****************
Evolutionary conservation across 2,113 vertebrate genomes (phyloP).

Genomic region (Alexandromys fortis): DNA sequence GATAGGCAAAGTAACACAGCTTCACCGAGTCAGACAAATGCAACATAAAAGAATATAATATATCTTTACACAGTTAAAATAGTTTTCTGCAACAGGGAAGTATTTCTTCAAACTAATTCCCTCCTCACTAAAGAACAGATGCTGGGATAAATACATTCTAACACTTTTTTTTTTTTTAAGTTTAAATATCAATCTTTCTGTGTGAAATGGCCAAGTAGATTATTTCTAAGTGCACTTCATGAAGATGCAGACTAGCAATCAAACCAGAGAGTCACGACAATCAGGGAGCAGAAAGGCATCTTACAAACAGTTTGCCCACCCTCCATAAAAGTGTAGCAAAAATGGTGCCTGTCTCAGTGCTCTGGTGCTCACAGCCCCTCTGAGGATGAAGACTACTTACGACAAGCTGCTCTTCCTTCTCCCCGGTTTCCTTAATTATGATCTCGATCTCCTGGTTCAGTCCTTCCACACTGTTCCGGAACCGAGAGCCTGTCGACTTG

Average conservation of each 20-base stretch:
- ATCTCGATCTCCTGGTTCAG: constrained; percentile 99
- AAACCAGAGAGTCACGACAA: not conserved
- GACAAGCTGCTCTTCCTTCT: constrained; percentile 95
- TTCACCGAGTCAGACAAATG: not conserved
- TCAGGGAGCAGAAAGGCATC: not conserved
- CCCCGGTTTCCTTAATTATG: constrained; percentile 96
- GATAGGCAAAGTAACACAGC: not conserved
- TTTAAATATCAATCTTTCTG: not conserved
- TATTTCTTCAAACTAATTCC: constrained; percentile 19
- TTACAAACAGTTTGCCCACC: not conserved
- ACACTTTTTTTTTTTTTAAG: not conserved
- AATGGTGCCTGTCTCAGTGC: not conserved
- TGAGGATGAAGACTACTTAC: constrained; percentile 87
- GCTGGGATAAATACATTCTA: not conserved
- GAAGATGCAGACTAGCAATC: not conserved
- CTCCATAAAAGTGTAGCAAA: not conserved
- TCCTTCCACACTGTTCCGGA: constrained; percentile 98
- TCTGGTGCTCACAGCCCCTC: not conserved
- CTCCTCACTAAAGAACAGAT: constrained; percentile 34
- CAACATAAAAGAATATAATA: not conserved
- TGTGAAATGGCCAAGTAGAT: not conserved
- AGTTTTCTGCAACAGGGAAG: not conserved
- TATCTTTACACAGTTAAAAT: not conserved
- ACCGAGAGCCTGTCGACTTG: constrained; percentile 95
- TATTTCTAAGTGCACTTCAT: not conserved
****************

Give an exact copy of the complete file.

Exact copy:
Evolutionary conservation across 2,113 vertebrate genomes (phyloP).

Genomic region (Alexandromys fortis): DNA sequence GATAGGCAAAGTAACACAGCTTCACCGAGTCAGACAAATGCAACATAAAAGAATATAATATATCTTTACACAGTTAAAATAGTTTTCTGCAACAGGGAAGTATTTCTTCAAACTAATTCCCTCCTCACTAAAGAACAGATGCTGGGATAAATACATTCTAACACTTTTTTTTTTTTTAAGTTTAAATATCAATCTTTCTGTGTGAAATGGCCAAGTAGATTATTTCTAAGTGCACTTCATGAAGATGCAGACTAGCAATCAAACCAGAGAGTCACGACAATCAGGGAGCAGAAAGGCATCTTACAAACAGTTTGCCCACCCTCCATAAAAGTGTAGCAAAAATGGTGCCTGTCTCAGTGCTCTGGTGCTCACAGCCCCTCTGAGGATGAAGACTACTTACGACAAGCTGCTCTTCCTTCTCCCCGGTTTCCTTAATTATGATCTCGATCTCCTGGTTCAGTCCTTCCACACTGTTCCGGAACCGAGAGCCTGTCGACTTG

Average conservation of each 20-base stretch:
- ATCTCGATCTCCTGGTTCAG: constrained; percentile 99
- AAACCAGAGAGTCACGACAA: not conserved
- GACAAGCTGCTCTTCCTTCT: constrained; percentile 95
- TTCACCGAGTCAGACAAATG: not conserved
- TCAGGGAGCAGAAAGGCATC: not conserved
- CCCCGGTTTCCTTAATTATG: constrained; percentile 96
- GATAGGCAAAGTAACACAGC: not conserved
- TTTAAATATCAATCTTTCTG: not conserved
- TATTTCTTCAAACTAATTCC: constrained; percentile 19
- TTACAAACAGTTTGCCCACC: not conserved
- ACACTTTTTTTTTTTTTAAG: not conserved
- AATGGTGCCTGTCTCAGTGC: not conserved
- TGAGGATGAAGACTACTTAC: constrained; percentile 87
- GCTGGGATAAATACATTCTA: not conserved
- GAAGATGCAGACTAGCAATC: not conserved
- CTCCATAAAAGTGTAGCAAA: not conserved
- TCCTTCCACACTGTTCCGGA: constrained; percentile 98
- TCTGGTGCTCACAGCCCCTC: not conserved
- CTCCTCACTAAAGAACAGAT: constrained; percentile 34
- CAACATAAAAGAATATAATA: not conserved
- TGTGAAATGGCCAAGTAGAT: not conserved
- AGTTTTCTGCAACAGGGAAG: not conserved
- TATCTTTACACAGTTAAAAT: not conserved
- ACCGAGAGCCTGTCGACTTG: constrained; percentile 95
- TATTTCTAAGTGCACTTCAT: not conserved